Moritz NährGustav Mahler in the Foyer of the Vienna Opera House© Médiathèque musicale Mahler
One hundred years after his death, Gustav Mahler is remembered purely as a symphonic composer. This is because the two key roles of orchestra conductor and opera house director that helped transform him into the brilliant composer that we think we know, have disappeared from the collective memory.
His exceptional talent as a conductor propelled him to the top of the most prestigious orchestras of his time. Alongside this, for most of his life he was a director of an opera house.
In this role too, he became totally involved as manager, conductor and sometimes even stage director, thus revealing his overriding desire for control – an element he considered essential to achieve his artistic goals in music. His genius for musical interpretation and his revolutionary approach as an opera director have been almost forgotten, but it was these aspects of his musical life that brought him to "experience" music, an essential precondition for "composing" it.
The exhibition, in three sections, offers different perspectives on Mahler's life and work. It adopts a new and original approach to presenting the music and understanding the sources of his inspiration. It has not been designed purely as a display of musical scores and manuscripts, but aims to show exhibits from all disciplines: paintings, drawings, pastels, sculptures, photographs, sound recordings, the work of the stage designers … A look at women and his links with the painters of the Vienna Secession is also presented through a series of previously unseen photographs. Manuscripts of various symphonies, extremely rare sketches and designs for programmes are on show for the first time in France. Finally, his Symphony no. 4, played in its entirety, can be heard throughout the exhibition and sets symphonic composition at the heart of Mahler's work.
AnonymousMahler the director in front of the lectern and the wedding altar© Gesellschaft der Musikfreunde in Wien. Archiv, Bibliothek und Sammlungen
Jan NowopackySchafberg© Gesellschaft der Musikfreunde in Wien. Archiv, Bibliothek und Sammlungen
Gustav Mahler was born on 7 July 1860 in Kalište (Kalischt) and spent his childhood in Jihlava (Iglau), now in the Czech Republic, halfway between Prague and Vienna, on the borders of the Margraviate of Moravia and the Kingdom of Bohemia then part of the Austrian Empire. The popular music of this region and the marching band from the local barracks both influenced the young prodigy.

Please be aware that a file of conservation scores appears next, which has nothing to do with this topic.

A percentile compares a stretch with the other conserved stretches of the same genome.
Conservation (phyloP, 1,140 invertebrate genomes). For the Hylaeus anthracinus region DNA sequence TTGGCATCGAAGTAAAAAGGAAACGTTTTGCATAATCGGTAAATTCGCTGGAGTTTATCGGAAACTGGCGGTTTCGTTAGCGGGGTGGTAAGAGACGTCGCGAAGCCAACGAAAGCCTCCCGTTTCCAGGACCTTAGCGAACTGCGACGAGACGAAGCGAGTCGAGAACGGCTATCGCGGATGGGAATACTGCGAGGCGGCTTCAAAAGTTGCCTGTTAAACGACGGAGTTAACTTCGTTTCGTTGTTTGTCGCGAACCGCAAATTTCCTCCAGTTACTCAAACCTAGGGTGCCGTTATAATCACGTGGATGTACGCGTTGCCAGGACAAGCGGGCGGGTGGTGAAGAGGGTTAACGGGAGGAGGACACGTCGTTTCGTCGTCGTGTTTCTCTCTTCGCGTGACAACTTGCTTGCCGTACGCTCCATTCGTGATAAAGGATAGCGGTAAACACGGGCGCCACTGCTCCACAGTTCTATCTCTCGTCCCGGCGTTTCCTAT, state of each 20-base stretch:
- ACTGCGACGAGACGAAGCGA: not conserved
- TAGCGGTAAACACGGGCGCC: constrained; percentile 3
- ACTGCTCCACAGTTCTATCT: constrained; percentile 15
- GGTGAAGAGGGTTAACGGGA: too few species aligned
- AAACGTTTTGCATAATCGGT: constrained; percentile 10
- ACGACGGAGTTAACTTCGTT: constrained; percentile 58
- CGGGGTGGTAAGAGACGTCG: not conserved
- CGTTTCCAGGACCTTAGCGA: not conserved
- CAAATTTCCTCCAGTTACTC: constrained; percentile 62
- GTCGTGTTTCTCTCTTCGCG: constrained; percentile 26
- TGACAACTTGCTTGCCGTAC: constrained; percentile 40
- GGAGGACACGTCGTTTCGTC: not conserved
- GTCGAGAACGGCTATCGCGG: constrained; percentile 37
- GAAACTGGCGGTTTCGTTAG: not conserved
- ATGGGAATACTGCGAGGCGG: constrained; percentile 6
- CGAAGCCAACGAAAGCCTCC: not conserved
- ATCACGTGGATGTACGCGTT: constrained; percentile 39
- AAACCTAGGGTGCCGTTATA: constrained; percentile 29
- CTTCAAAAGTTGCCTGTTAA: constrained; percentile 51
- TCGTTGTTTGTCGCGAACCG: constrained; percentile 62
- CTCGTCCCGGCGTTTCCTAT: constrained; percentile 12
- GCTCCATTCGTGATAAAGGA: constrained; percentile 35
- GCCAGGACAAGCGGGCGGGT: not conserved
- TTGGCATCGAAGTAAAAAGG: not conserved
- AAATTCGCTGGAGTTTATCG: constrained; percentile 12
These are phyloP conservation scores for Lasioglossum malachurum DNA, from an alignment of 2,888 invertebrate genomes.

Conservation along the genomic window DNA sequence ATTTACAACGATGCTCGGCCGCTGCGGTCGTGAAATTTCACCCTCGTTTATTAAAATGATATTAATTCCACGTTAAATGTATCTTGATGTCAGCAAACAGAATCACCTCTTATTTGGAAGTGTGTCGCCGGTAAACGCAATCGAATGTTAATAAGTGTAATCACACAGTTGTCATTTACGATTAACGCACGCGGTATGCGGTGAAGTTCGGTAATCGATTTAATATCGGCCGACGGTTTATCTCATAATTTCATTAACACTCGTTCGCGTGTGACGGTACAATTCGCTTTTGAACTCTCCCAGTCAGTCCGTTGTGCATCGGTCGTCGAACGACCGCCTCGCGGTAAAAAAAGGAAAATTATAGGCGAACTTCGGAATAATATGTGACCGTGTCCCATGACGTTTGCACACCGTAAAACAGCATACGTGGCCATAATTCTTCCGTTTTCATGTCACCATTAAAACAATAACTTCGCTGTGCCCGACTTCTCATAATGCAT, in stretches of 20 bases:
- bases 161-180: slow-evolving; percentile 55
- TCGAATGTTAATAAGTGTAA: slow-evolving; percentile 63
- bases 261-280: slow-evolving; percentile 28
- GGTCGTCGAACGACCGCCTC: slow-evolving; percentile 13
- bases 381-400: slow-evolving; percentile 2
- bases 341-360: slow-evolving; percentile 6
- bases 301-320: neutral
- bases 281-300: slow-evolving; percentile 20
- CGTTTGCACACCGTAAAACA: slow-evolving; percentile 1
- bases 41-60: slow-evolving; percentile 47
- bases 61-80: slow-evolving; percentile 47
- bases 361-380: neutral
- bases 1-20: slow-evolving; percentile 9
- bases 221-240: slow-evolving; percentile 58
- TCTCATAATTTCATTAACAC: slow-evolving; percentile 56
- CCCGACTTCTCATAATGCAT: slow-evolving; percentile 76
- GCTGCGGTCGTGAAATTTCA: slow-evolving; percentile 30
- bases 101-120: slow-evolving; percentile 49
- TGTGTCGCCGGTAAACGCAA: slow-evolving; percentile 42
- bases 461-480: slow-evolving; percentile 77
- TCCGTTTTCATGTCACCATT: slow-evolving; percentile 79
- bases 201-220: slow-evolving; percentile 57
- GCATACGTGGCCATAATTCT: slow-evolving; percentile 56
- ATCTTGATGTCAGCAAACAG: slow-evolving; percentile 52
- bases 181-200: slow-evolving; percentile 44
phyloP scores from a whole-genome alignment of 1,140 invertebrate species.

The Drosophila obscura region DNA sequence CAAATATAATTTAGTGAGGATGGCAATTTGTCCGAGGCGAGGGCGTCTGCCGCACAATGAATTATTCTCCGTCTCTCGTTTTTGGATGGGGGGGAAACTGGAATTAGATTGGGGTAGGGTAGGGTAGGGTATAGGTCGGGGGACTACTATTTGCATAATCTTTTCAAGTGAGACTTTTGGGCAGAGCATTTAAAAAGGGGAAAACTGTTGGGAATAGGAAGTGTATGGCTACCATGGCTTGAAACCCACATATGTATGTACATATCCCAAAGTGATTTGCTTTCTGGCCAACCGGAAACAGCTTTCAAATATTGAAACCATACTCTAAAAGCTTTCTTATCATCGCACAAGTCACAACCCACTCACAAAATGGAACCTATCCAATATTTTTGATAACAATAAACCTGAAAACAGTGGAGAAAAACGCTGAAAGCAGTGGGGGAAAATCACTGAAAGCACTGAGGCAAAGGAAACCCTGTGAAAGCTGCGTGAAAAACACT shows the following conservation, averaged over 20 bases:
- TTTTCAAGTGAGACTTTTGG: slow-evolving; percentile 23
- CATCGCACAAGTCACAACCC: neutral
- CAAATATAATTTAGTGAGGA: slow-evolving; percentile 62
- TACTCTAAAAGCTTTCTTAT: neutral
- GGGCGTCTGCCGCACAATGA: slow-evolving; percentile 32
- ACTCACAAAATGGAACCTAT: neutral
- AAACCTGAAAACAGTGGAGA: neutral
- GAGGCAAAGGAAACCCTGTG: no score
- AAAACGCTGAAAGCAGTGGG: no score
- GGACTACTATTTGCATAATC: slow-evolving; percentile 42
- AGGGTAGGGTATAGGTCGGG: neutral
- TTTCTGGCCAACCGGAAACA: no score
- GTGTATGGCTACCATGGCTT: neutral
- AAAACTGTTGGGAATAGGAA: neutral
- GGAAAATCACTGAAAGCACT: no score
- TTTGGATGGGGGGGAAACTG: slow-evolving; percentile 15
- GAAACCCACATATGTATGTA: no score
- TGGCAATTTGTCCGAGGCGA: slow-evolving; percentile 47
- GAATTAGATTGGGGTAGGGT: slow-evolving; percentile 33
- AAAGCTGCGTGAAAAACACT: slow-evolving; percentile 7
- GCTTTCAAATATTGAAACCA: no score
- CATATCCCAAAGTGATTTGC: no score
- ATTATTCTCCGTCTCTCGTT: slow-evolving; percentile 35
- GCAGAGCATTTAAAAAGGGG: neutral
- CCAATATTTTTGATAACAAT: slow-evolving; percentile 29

At the age of 10, he gave his first piano recital, and graduated from the Vienna Conservatoire in 1878 after a short period of brilliant studies. A passionate reader from an early age, he also studied literature and philosophy. Kant, Goethe, Schiller, Schopenhauer, Dostoyevsky and above all the poetry of Jean Paul became his basic points of reference. He was fascinated by the fragile, mysterious beauty of nature, this "calm, welcoming home" which often appeared in his literary choices, as for example in the collection of songsDes Knaben Wunderhorn[The Youth's Magic Horn].
To enable him to compose, he had "Komponierhäuschen" built [small composing huts] in the places where he used to holiday: Toblach in the Dolomites, Steinbach in the Alps, near to the Attersee and the Wörthersee. His many references to nature, literature and philosophy are essential to a deep understanding of his work.
E. BieberPortrait of Mahler© Gesellschaft der Musikfreunde in Wien. Archiv, Bibliothek und Sammlungen
In the long musical tradition of Vienna, from Mozart and Beethoven, whom he venerated, to his contemporaries, Brahms, Bruckner and Wolf, from whom he differed, Mahler occupies a special place at the start of the great upheavals of the 20th century.